Special guests Nicholas Gurewitch (debuting his new book!) and Erica Henderson!
    More info/rsvp here:

    Whoa, hey, new book from Nicholas Gurewitch? That would be Notes On A Case Of Melancholia, as previously noted. Those of you in The TO on Monday, 11 December, drop in and have a damn good time.

  • Twofer from C Spike Trotman: First up, the last Iron Circus Kickstart of the year is live, and it’s for some good old-fashioned smut. Crossplay by Niki Smith has comfortably cruised past its goal and is on its way, with physical books available down to the US$15 level.

    Second up: Iron Circus will be delving into autobio comics in 2018, with the amazing true story of students opposing a military dictatorship via the power of … reading? Oh, and it’s by Ryan Estrada:

    I am so excited to be writing this book with my amazing badass wife Hyun Sook, and art by @kevin9143

    People that weren’t alive then don’t realize how dictatorial South Korea was for about 40 years. I was studying national security politics with a guy that used to teach at the Army War College in the late 80s, and we paid a lot of attention to the utterly undemocratic (yet oddly rules-bound) military government in Seoul¹. Heck, it wasn’t until 1998 that a peaceful change of government between parties took place. This is gonna be a good read.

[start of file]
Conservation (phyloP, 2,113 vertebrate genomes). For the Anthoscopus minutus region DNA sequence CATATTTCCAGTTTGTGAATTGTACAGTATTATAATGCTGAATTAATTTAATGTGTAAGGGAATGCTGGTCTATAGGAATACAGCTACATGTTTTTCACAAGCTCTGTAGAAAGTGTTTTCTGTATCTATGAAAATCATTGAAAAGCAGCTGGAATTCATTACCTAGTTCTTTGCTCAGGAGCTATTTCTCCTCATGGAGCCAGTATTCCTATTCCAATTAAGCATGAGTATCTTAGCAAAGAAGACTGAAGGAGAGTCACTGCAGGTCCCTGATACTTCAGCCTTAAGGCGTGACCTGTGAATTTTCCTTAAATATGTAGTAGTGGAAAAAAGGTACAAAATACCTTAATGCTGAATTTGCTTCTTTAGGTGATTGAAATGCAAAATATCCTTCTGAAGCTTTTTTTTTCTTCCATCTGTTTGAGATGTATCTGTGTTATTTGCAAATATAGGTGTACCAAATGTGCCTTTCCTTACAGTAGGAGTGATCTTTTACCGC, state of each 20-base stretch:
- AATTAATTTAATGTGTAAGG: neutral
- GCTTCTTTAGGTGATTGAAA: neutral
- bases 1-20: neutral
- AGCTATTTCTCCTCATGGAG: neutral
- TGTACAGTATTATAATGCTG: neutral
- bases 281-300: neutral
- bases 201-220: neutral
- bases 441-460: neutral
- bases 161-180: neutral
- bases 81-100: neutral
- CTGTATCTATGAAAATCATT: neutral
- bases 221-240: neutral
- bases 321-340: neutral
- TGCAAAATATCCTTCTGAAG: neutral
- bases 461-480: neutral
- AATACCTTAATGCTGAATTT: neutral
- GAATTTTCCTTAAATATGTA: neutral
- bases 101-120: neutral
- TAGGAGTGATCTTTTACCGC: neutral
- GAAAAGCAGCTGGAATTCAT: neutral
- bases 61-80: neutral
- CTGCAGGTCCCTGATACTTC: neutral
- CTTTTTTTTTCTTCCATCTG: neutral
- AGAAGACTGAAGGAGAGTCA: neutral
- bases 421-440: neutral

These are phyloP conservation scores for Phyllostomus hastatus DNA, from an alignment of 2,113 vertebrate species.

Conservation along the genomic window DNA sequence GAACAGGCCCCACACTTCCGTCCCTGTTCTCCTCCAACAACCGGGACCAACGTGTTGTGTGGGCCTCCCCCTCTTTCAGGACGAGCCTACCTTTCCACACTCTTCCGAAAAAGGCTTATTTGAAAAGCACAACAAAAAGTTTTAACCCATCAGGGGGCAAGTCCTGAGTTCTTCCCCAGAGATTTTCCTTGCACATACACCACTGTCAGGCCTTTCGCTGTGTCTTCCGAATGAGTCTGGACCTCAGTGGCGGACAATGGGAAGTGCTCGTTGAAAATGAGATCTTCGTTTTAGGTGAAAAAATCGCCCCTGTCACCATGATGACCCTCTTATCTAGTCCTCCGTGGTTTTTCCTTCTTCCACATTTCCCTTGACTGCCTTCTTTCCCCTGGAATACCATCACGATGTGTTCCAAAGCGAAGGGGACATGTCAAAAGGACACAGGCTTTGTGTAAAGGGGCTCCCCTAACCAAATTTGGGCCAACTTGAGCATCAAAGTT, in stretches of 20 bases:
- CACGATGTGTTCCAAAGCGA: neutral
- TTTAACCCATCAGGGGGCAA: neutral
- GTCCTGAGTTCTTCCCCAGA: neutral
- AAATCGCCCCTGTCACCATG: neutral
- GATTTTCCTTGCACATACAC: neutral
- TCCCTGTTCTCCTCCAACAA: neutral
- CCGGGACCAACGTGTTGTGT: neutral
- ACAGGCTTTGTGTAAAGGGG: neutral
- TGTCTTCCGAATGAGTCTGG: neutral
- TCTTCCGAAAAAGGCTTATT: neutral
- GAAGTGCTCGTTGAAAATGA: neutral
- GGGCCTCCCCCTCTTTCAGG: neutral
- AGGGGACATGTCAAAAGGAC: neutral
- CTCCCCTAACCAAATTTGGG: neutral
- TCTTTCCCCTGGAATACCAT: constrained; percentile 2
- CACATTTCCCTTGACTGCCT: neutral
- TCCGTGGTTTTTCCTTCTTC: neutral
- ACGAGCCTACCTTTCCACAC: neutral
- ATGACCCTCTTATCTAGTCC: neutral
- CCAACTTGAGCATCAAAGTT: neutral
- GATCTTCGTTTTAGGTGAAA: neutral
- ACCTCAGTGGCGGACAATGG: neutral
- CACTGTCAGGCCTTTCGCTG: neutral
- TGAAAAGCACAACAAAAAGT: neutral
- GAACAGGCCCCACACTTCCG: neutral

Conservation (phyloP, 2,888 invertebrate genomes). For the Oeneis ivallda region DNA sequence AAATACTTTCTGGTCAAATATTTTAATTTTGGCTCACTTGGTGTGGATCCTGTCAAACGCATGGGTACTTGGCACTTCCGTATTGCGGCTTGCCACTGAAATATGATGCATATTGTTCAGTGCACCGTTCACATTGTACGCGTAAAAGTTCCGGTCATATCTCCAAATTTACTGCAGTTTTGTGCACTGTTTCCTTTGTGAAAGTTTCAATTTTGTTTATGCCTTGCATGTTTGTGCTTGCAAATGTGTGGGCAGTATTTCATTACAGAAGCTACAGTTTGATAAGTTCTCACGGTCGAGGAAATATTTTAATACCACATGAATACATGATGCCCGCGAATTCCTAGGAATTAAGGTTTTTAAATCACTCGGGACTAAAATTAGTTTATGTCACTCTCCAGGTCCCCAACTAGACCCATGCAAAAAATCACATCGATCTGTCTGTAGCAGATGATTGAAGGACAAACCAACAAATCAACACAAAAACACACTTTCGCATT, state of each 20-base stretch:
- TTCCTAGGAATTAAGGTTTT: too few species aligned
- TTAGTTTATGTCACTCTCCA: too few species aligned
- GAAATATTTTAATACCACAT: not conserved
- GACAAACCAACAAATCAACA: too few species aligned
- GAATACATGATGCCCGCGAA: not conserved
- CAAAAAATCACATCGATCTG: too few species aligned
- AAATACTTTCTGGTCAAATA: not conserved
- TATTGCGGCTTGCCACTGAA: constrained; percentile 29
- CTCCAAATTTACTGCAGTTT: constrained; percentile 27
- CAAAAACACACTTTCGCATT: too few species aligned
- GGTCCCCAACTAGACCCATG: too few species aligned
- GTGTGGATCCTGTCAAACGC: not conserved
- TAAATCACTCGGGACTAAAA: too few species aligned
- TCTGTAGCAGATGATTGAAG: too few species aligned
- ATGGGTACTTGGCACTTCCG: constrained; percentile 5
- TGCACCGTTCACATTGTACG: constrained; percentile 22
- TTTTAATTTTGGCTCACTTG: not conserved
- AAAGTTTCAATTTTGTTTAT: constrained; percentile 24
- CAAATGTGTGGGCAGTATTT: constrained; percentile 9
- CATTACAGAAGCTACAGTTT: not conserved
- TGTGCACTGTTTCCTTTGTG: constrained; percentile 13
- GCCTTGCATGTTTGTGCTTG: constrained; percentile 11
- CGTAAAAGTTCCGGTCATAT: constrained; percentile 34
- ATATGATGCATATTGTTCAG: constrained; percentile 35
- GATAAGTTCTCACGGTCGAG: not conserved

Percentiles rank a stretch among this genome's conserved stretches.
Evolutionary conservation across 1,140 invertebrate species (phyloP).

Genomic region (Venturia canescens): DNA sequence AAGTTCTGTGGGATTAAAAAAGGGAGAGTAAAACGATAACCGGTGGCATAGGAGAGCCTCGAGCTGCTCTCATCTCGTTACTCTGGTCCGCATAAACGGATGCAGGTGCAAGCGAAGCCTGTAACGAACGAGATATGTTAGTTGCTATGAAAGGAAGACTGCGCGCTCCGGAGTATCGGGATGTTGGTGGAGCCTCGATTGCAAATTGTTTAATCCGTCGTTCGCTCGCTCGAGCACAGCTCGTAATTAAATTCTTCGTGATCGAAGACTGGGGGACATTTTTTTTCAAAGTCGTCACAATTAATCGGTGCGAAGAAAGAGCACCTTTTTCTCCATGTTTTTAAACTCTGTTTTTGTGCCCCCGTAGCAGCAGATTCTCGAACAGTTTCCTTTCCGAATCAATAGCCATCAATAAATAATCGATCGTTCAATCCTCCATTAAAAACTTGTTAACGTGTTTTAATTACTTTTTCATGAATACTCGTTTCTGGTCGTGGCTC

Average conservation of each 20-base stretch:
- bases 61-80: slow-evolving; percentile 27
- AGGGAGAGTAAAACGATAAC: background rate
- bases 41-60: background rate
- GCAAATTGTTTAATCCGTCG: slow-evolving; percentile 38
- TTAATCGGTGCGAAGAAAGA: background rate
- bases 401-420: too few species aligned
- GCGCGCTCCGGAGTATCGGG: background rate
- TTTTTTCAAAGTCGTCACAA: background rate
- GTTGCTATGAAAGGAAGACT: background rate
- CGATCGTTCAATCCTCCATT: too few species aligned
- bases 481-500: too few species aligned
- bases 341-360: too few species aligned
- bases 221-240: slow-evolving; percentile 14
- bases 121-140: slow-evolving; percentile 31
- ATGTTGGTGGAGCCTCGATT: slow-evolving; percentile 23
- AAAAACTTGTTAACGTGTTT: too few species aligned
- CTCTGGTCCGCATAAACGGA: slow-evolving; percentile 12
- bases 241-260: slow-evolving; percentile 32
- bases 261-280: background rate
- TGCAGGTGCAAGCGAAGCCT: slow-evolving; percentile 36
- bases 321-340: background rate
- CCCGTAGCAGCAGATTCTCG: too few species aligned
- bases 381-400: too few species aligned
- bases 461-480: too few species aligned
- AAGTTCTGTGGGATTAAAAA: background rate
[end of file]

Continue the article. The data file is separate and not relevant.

Spam of the day:

She ain’t the hottest, But She’ll Meet You Tonight

Congratulations, I think that’s the first time I’ve gotten a spam that simultaneously negs and slut-shames. Asshole.

¹ There was a ritual to the college student protests — they’d get noisy in the streets, the water cannon and tear gas and beatings would start, they’d run back to the campus gates, and the cops would stop there. One day the cops didn’t stop and continued their beatings on the campus grounds, and that was one of the events that forced popular change.

Also, I’m Obsessively Reading This One Book¹

Know what? It’s my birthday. More than that, it’s a Big Round Number birthday. I’ma take the day off. See y’all tomorrow.

Spam of the day:

Strongest Charging Cables Ever

Fancy-ass cables with magnets and such? Does it protect against Goddamn Martians?

¹ Book Two of Strong Female Protagonist, which will presumably be added to the store soon enough. SFP is a comic I can only read in big chunks, so every one of these pages is new to me. And, because I only read it in big chunks, I pulled down Book One to refresh myself. I may have spent more than a few hours that I should have been sleeping. More on this in another day or two.